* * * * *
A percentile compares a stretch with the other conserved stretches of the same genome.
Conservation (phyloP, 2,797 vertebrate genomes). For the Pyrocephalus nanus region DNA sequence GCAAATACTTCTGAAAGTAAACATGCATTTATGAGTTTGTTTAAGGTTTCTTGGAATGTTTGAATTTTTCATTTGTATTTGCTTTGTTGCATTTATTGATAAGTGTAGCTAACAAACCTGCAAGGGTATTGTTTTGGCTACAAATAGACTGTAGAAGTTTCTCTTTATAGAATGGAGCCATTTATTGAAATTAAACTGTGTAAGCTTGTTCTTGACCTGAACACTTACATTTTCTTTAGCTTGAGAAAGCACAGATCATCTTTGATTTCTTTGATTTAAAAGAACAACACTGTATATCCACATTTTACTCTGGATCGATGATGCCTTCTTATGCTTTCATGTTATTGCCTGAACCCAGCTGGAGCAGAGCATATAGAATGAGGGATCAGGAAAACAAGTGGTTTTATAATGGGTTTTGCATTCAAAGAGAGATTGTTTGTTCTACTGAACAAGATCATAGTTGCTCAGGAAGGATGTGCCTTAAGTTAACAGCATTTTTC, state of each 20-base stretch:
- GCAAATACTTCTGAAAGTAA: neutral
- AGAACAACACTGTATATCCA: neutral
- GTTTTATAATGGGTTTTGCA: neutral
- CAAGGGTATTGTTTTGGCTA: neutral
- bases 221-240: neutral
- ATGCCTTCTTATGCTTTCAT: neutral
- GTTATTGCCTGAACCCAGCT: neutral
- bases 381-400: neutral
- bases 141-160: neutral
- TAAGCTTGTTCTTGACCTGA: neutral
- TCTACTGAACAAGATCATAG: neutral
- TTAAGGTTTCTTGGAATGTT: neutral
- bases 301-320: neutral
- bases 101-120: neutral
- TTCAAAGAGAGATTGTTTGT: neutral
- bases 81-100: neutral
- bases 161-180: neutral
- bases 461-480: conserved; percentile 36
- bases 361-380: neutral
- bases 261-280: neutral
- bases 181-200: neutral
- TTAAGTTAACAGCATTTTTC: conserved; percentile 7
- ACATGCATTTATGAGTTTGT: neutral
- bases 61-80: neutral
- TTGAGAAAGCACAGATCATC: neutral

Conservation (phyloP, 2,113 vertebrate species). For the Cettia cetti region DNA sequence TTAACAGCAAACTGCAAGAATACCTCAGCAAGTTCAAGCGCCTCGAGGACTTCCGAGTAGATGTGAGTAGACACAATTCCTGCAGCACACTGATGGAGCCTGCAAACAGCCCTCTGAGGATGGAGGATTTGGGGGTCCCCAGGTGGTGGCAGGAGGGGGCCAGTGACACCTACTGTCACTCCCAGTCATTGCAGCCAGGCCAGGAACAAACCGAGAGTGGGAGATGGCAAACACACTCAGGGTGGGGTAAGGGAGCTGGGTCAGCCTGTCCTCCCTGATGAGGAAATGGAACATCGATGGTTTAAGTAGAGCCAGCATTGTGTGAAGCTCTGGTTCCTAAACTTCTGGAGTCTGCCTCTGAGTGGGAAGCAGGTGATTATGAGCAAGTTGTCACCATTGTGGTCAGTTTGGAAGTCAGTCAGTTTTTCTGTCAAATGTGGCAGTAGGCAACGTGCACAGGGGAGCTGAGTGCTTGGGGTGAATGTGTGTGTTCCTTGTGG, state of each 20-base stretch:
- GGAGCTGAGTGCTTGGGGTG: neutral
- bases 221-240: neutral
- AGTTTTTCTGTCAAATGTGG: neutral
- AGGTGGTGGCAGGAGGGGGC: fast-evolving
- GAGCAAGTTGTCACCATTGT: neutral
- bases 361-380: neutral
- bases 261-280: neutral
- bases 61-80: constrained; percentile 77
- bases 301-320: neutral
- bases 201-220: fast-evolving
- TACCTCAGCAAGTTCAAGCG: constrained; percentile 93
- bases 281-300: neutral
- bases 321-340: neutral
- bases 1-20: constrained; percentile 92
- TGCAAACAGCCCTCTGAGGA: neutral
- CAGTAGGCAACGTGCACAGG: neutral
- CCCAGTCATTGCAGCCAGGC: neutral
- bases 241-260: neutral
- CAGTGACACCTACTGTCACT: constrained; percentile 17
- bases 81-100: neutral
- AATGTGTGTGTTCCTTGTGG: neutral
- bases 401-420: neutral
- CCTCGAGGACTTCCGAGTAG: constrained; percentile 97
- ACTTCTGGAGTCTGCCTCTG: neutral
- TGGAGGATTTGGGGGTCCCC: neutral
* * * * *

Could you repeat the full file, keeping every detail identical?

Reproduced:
A percentile compares a stretch with the other conserved stretches of the same genome.
Conservation (phyloP, 2,797 vertebrate genomes). For the Pyrocephalus nanus region DNA sequence GCAAATACTTCTGAAAGTAAACATGCATTTATGAGTTTGTTTAAGGTTTCTTGGAATGTTTGAATTTTTCATTTGTATTTGCTTTGTTGCATTTATTGATAAGTGTAGCTAACAAACCTGCAAGGGTATTGTTTTGGCTACAAATAGACTGTAGAAGTTTCTCTTTATAGAATGGAGCCATTTATTGAAATTAAACTGTGTAAGCTTGTTCTTGACCTGAACACTTACATTTTCTTTAGCTTGAGAAAGCACAGATCATCTTTGATTTCTTTGATTTAAAAGAACAACACTGTATATCCACATTTTACTCTGGATCGATGATGCCTTCTTATGCTTTCATGTTATTGCCTGAACCCAGCTGGAGCAGAGCATATAGAATGAGGGATCAGGAAAACAAGTGGTTTTATAATGGGTTTTGCATTCAAAGAGAGATTGTTTGTTCTACTGAACAAGATCATAGTTGCTCAGGAAGGATGTGCCTTAAGTTAACAGCATTTTTC, state of each 20-base stretch:
- GCAAATACTTCTGAAAGTAA: neutral
- AGAACAACACTGTATATCCA: neutral
- GTTTTATAATGGGTTTTGCA: neutral
- CAAGGGTATTGTTTTGGCTA: neutral
- bases 221-240: neutral
- ATGCCTTCTTATGCTTTCAT: neutral
- GTTATTGCCTGAACCCAGCT: neutral
- bases 381-400: neutral
- bases 141-160: neutral
- TAAGCTTGTTCTTGACCTGA: neutral
- TCTACTGAACAAGATCATAG: neutral
- TTAAGGTTTCTTGGAATGTT: neutral
- bases 301-320: neutral
- bases 101-120: neutral
- TTCAAAGAGAGATTGTTTGT: neutral
- bases 81-100: neutral
- bases 161-180: neutral
- bases 461-480: conserved; percentile 36
- bases 361-380: neutral
- bases 261-280: neutral
- bases 181-200: neutral
- TTAAGTTAACAGCATTTTTC: conserved; percentile 7
- ACATGCATTTATGAGTTTGT: neutral
- bases 61-80: neutral
- TTGAGAAAGCACAGATCATC: neutral

Conservation (phyloP, 2,113 vertebrate species). For the Cettia cetti region DNA sequence TTAACAGCAAACTGCAAGAATACCTCAGCAAGTTCAAGCGCCTCGAGGACTTCCGAGTAGATGTGAGTAGACACAATTCCTGCAGCACACTGATGGAGCCTGCAAACAGCCCTCTGAGGATGGAGGATTTGGGGGTCCCCAGGTGGTGGCAGGAGGGGGCCAGTGACACCTACTGTCACTCCCAGTCATTGCAGCCAGGCCAGGAACAAACCGAGAGTGGGAGATGGCAAACACACTCAGGGTGGGGTAAGGGAGCTGGGTCAGCCTGTCCTCCCTGATGAGGAAATGGAACATCGATGGTTTAAGTAGAGCCAGCATTGTGTGAAGCTCTGGTTCCTAAACTTCTGGAGTCTGCCTCTGAGTGGGAAGCAGGTGATTATGAGCAAGTTGTCACCATTGTGGTCAGTTTGGAAGTCAGTCAGTTTTTCTGTCAAATGTGGCAGTAGGCAACGTGCACAGGGGAGCTGAGTGCTTGGGGTGAATGTGTGTGTTCCTTGTGG, state of each 20-base stretch:
- GGAGCTGAGTGCTTGGGGTG: neutral
- bases 221-240: neutral
- AGTTTTTCTGTCAAATGTGG: neutral
- AGGTGGTGGCAGGAGGGGGC: fast-evolving
- GAGCAAGTTGTCACCATTGT: neutral
- bases 361-380: neutral
- bases 261-280: neutral
- bases 61-80: constrained; percentile 77
- bases 301-320: neutral
- bases 201-220: fast-evolving
- TACCTCAGCAAGTTCAAGCG: constrained; percentile 93
- bases 281-300: neutral
- bases 321-340: neutral
- bases 1-20: constrained; percentile 92
- TGCAAACAGCCCTCTGAGGA: neutral
- CAGTAGGCAACGTGCACAGG: neutral
- CCCAGTCATTGCAGCCAGGC: neutral
- bases 241-260: neutral
- CAGTGACACCTACTGTCACT: constrained; percentile 17
- bases 81-100: neutral
- AATGTGTGTGTTCCTTGTGG: neutral
- bases 401-420: neutral
- CCTCGAGGACTTCCGAGTAG: constrained; percentile 97
- ACTTCTGGAGTCTGCCTCTG: neutral
- TGGAGGATTTGGGGGTCCCC: neutral